The supply of sustainable alternatives to animal leather has increased significantly in recent years. As a result, consumers quickly lose track of what is available, and it is often impossible to judge whether the alternative listed is really better for the environment, animals and humans than animal leather. To keep you on the safe side, we’ve listed seven alternative materials for you here.
Leaf leather is produced from teak leaves. However, this does not involve harvesting directly from the trees, but simply collecting and using the leaves that have already fallen. The large leaves are soaked in a large basin of water and natural mineral colors are added for coloration.
Cactus leather is made from the Nepal cactus. It is applied to an undersurface of organic cotton to keep it stable. Compared to the production of animal leather, no toxic chemicals are used in the production process. In addition, only a very small amount of water is required. As a renewable resource, the cactus is an optimal and also vegan alternative to animal leather.
Cork comes from the cork oak. The plant can provide up to 200 kilograms of the material in its lifetime. In the production process, the cork used is obtained from the bark of the cork oak. The good thing is that it does not harm the plant. As a final product, the finished material is very durable and splash-proof.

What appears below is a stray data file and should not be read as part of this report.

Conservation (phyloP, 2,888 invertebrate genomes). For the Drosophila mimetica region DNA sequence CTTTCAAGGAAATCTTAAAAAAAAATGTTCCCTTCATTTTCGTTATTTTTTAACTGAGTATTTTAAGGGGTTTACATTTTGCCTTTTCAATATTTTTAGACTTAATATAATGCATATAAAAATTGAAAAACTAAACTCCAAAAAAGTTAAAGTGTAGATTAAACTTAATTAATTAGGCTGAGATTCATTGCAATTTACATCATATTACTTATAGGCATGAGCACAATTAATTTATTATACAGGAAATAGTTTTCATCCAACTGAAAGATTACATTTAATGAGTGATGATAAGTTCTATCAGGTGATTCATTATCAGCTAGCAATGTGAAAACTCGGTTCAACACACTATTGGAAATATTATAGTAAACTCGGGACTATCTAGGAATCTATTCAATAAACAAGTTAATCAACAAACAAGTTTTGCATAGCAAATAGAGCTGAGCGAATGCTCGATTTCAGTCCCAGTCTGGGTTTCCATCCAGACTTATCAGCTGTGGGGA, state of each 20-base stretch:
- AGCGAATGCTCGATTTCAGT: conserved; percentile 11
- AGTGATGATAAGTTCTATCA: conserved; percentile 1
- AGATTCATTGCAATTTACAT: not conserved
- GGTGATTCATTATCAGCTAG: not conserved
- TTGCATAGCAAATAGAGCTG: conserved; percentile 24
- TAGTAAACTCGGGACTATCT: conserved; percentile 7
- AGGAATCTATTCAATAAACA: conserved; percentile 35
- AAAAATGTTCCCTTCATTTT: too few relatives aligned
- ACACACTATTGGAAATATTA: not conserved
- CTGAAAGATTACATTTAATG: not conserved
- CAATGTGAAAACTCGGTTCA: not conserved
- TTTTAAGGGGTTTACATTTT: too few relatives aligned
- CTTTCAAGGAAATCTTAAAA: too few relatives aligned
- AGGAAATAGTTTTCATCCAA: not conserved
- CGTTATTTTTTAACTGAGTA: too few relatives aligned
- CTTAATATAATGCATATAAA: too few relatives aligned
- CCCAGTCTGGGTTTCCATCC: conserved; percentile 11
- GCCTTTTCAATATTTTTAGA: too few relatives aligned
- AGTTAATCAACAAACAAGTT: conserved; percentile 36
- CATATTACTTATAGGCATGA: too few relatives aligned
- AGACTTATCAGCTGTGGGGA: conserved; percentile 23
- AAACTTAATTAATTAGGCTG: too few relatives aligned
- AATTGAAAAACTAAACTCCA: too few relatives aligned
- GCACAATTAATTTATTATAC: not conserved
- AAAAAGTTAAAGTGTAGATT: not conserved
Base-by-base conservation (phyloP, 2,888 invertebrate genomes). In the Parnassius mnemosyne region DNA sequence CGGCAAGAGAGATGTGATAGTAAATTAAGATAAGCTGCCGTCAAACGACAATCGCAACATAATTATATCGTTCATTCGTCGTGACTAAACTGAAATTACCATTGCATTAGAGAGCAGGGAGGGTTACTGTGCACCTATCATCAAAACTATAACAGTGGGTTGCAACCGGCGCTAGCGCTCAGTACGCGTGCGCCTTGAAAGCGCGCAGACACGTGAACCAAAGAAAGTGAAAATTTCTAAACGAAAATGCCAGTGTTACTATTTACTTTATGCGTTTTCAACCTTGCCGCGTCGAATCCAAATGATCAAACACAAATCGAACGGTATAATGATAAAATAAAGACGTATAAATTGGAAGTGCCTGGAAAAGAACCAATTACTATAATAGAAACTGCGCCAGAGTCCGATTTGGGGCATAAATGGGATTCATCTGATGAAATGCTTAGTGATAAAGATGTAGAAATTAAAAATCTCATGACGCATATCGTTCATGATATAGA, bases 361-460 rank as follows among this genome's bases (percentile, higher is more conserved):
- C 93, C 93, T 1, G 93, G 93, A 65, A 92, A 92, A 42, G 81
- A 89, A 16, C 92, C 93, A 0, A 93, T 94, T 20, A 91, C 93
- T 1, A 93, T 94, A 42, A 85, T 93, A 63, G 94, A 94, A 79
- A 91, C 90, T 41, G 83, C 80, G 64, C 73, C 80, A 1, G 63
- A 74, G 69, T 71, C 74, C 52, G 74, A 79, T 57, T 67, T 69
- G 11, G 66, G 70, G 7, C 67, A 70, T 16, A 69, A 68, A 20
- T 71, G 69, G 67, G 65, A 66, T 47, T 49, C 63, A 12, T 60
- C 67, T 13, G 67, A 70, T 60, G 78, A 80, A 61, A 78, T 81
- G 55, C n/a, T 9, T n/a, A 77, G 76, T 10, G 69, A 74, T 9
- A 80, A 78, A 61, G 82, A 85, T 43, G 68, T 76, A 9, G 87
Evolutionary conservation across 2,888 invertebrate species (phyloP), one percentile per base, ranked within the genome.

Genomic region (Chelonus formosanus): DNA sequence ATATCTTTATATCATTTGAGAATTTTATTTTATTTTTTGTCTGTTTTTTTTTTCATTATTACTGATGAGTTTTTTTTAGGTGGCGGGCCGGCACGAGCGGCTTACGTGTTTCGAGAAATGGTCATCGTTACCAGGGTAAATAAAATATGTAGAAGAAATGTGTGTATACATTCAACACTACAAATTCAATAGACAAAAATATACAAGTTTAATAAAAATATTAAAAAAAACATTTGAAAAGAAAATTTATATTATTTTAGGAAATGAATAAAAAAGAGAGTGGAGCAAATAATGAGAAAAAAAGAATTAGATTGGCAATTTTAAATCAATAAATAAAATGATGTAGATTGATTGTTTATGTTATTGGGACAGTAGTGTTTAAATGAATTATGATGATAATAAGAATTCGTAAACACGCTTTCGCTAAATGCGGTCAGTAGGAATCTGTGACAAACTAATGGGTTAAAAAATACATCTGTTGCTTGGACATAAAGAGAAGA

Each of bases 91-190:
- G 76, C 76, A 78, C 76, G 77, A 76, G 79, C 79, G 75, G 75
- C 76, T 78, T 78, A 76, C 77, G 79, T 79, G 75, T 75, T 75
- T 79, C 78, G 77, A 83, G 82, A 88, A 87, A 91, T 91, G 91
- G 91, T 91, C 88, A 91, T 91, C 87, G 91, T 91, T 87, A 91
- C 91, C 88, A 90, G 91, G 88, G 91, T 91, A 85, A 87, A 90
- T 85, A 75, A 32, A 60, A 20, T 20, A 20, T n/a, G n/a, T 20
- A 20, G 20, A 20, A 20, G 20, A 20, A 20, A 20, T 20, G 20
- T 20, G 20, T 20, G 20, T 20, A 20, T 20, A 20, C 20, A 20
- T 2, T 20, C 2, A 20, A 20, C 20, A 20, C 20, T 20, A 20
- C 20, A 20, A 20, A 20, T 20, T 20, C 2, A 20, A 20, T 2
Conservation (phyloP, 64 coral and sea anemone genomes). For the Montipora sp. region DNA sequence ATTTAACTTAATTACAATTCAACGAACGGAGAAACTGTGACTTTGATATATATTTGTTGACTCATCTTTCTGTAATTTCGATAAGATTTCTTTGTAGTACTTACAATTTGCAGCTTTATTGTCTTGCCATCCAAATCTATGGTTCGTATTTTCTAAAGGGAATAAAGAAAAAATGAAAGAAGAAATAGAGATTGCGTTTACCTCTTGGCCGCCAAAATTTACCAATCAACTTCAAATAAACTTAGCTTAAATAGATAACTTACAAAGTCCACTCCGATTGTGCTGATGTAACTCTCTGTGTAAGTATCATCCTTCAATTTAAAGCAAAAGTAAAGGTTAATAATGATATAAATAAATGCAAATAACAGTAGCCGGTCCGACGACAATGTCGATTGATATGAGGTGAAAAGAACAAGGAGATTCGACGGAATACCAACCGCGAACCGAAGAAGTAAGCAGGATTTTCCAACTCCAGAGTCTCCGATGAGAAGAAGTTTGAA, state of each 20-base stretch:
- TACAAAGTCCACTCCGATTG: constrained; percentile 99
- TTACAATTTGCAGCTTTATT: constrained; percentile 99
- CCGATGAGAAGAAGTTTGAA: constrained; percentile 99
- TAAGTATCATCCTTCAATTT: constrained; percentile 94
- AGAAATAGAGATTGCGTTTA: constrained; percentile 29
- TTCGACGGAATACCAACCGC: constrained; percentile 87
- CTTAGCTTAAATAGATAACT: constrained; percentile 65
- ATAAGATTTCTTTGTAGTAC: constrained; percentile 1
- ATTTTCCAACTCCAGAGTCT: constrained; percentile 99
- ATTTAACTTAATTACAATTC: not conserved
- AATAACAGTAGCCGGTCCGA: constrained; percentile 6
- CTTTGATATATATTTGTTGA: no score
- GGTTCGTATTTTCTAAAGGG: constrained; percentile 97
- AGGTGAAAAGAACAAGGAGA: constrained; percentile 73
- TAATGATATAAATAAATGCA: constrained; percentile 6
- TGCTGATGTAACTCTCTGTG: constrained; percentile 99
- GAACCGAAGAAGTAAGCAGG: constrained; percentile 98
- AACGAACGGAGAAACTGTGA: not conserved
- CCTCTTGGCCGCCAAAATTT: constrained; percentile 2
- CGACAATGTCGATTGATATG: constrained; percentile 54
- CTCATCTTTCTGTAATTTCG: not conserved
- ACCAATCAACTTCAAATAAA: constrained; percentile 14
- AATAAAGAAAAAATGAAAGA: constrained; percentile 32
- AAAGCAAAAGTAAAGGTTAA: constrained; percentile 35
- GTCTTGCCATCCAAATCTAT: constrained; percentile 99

Another alternative is wine leather. Obtained from the skins, seeds and stems of grapes, the material is processed completely without ingredients of synthetic origin. Moreover, since it is waste from wine production, the raw material is very cheap.
Mushroom leather is made from the root network (the mycelium) of mushrooms. It is considered biodegradable and ethically safe. In manufacturing, the material is very durable and resembles animal leather both visually and haptically.
Pineapple leather is made from the fibers of pineapple palm leaves. As a byproduct of an already existing agriculture, the leaves would otherwise end up in the garbage. The fashion produced by the pineapple leather is sustainable and has a strong sociological and environmental background.
Apple leather is made from the remains of the apple juice industry. The so-called pomace, which remains during production for apple juice, is dried and pulverized. It is then applied layer by layer to a canvas and then embossed to create the leather look.